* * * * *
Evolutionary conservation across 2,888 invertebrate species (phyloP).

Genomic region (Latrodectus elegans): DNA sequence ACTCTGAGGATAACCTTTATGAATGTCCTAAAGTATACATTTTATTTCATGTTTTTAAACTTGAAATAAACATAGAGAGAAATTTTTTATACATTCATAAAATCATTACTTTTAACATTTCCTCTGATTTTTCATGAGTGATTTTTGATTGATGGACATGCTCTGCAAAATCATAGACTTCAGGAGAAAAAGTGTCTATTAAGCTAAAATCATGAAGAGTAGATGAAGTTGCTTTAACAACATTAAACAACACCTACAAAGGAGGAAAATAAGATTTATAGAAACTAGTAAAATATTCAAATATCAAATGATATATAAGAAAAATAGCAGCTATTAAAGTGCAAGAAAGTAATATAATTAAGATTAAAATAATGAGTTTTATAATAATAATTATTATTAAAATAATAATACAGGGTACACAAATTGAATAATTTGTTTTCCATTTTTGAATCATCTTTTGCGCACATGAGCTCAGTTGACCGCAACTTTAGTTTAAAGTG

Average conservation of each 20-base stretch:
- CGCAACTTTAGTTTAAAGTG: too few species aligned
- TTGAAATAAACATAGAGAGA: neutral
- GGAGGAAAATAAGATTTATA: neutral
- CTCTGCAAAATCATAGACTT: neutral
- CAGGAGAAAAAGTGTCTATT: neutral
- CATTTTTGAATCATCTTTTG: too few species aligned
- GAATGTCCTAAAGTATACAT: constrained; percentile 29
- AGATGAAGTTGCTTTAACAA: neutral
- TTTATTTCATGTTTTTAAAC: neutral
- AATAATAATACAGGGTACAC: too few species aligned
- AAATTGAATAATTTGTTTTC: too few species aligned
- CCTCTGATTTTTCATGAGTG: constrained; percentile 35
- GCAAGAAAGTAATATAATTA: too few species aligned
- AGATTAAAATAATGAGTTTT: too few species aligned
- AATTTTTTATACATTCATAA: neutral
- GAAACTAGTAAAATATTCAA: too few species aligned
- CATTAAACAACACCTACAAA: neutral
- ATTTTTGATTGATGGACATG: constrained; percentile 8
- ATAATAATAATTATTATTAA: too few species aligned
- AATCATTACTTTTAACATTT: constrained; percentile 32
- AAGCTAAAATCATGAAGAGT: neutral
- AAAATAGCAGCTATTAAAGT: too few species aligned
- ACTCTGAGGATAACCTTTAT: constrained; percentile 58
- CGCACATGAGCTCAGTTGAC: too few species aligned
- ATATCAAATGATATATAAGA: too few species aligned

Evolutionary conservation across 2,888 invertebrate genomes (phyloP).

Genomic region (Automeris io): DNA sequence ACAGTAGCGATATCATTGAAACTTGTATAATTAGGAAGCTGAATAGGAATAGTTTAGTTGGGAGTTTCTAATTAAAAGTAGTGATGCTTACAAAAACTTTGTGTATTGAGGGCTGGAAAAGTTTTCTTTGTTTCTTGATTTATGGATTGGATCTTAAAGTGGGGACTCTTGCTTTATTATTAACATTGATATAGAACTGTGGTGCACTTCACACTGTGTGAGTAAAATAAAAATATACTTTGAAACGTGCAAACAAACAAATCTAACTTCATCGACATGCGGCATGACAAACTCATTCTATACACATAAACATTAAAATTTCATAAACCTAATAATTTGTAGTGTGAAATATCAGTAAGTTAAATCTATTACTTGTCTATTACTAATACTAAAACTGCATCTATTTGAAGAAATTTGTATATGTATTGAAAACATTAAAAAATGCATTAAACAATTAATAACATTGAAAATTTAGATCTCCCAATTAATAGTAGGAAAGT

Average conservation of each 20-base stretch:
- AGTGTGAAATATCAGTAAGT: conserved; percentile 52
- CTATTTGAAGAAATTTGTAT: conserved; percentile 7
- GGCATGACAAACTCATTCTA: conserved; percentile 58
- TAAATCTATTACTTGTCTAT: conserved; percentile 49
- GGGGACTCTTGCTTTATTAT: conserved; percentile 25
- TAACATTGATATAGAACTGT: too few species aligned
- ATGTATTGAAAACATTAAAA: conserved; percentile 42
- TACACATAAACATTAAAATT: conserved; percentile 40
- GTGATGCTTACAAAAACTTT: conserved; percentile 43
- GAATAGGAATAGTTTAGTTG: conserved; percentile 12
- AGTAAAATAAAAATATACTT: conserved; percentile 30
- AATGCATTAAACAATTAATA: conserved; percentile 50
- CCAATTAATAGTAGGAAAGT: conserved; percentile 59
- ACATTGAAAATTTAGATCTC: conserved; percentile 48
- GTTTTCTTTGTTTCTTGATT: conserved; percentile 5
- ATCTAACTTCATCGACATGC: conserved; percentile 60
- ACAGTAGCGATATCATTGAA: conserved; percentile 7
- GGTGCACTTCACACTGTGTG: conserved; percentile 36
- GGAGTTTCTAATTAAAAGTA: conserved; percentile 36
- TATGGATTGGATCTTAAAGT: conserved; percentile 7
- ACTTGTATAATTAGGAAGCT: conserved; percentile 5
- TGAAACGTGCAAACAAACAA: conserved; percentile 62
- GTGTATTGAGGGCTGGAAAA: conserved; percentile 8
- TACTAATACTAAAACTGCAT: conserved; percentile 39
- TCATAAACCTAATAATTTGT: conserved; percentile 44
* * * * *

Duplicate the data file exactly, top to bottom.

Evolutionary conservation across 2,888 invertebrate species (phyloP).

Genomic region (Latrodectus elegans): DNA sequence ACTCTGAGGATAACCTTTATGAATGTCCTAAAGTATACATTTTATTTCATGTTTTTAAACTTGAAATAAACATAGAGAGAAATTTTTTATACATTCATAAAATCATTACTTTTAACATTTCCTCTGATTTTTCATGAGTGATTTTTGATTGATGGACATGCTCTGCAAAATCATAGACTTCAGGAGAAAAAGTGTCTATTAAGCTAAAATCATGAAGAGTAGATGAAGTTGCTTTAACAACATTAAACAACACCTACAAAGGAGGAAAATAAGATTTATAGAAACTAGTAAAATATTCAAATATCAAATGATATATAAGAAAAATAGCAGCTATTAAAGTGCAAGAAAGTAATATAATTAAGATTAAAATAATGAGTTTTATAATAATAATTATTATTAAAATAATAATACAGGGTACACAAATTGAATAATTTGTTTTCCATTTTTGAATCATCTTTTGCGCACATGAGCTCAGTTGACCGCAACTTTAGTTTAAAGTG

Average conservation of each 20-base stretch:
- CGCAACTTTAGTTTAAAGTG: too few species aligned
- TTGAAATAAACATAGAGAGA: neutral
- GGAGGAAAATAAGATTTATA: neutral
- CTCTGCAAAATCATAGACTT: neutral
- CAGGAGAAAAAGTGTCTATT: neutral
- CATTTTTGAATCATCTTTTG: too few species aligned
- GAATGTCCTAAAGTATACAT: constrained; percentile 29
- AGATGAAGTTGCTTTAACAA: neutral
- TTTATTTCATGTTTTTAAAC: neutral
- AATAATAATACAGGGTACAC: too few species aligned
- AAATTGAATAATTTGTTTTC: too few species aligned
- CCTCTGATTTTTCATGAGTG: constrained; percentile 35
- GCAAGAAAGTAATATAATTA: too few species aligned
- AGATTAAAATAATGAGTTTT: too few species aligned
- AATTTTTTATACATTCATAA: neutral
- GAAACTAGTAAAATATTCAA: too few species aligned
- CATTAAACAACACCTACAAA: neutral
- ATTTTTGATTGATGGACATG: constrained; percentile 8
- ATAATAATAATTATTATTAA: too few species aligned
- AATCATTACTTTTAACATTT: constrained; percentile 32
- AAGCTAAAATCATGAAGAGT: neutral
- AAAATAGCAGCTATTAAAGT: too few species aligned
- ACTCTGAGGATAACCTTTAT: constrained; percentile 58
- CGCACATGAGCTCAGTTGAC: too few species aligned
- ATATCAAATGATATATAAGA: too few species aligned

Evolutionary conservation across 2,888 invertebrate genomes (phyloP).

Genomic region (Automeris io): DNA sequence ACAGTAGCGATATCATTGAAACTTGTATAATTAGGAAGCTGAATAGGAATAGTTTAGTTGGGAGTTTCTAATTAAAAGTAGTGATGCTTACAAAAACTTTGTGTATTGAGGGCTGGAAAAGTTTTCTTTGTTTCTTGATTTATGGATTGGATCTTAAAGTGGGGACTCTTGCTTTATTATTAACATTGATATAGAACTGTGGTGCACTTCACACTGTGTGAGTAAAATAAAAATATACTTTGAAACGTGCAAACAAACAAATCTAACTTCATCGACATGCGGCATGACAAACTCATTCTATACACATAAACATTAAAATTTCATAAACCTAATAATTTGTAGTGTGAAATATCAGTAAGTTAAATCTATTACTTGTCTATTACTAATACTAAAACTGCATCTATTTGAAGAAATTTGTATATGTATTGAAAACATTAAAAAATGCATTAAACAATTAATAACATTGAAAATTTAGATCTCCCAATTAATAGTAGGAAAGT

Average conservation of each 20-base stretch:
- AGTGTGAAATATCAGTAAGT: conserved; percentile 52
- CTATTTGAAGAAATTTGTAT: conserved; percentile 7
- GGCATGACAAACTCATTCTA: conserved; percentile 58
- TAAATCTATTACTTGTCTAT: conserved; percentile 49
- GGGGACTCTTGCTTTATTAT: conserved; percentile 25
- TAACATTGATATAGAACTGT: too few species aligned
- ATGTATTGAAAACATTAAAA: conserved; percentile 42
- TACACATAAACATTAAAATT: conserved; percentile 40
- GTGATGCTTACAAAAACTTT: conserved; percentile 43
- GAATAGGAATAGTTTAGTTG: conserved; percentile 12
- AGTAAAATAAAAATATACTT: conserved; percentile 30
- AATGCATTAAACAATTAATA: conserved; percentile 50
- CCAATTAATAGTAGGAAAGT: conserved; percentile 59
- ACATTGAAAATTTAGATCTC: conserved; percentile 48
- GTTTTCTTTGTTTCTTGATT: conserved; percentile 5
- ATCTAACTTCATCGACATGC: conserved; percentile 60
- ACAGTAGCGATATCATTGAA: conserved; percentile 7
- GGTGCACTTCACACTGTGTG: conserved; percentile 36
- GGAGTTTCTAATTAAAAGTA: conserved; percentile 36
- TATGGATTGGATCTTAAAGT: conserved; percentile 7
- ACTTGTATAATTAGGAAGCT: conserved; percentile 5
- TGAAACGTGCAAACAAACAA: conserved; percentile 62
- GTGTATTGAGGGCTGGAAAA: conserved; percentile 8
- TACTAATACTAAAACTGCAT: conserved; percentile 39
- TCATAAACCTAATAATTTGT: conserved; percentile 44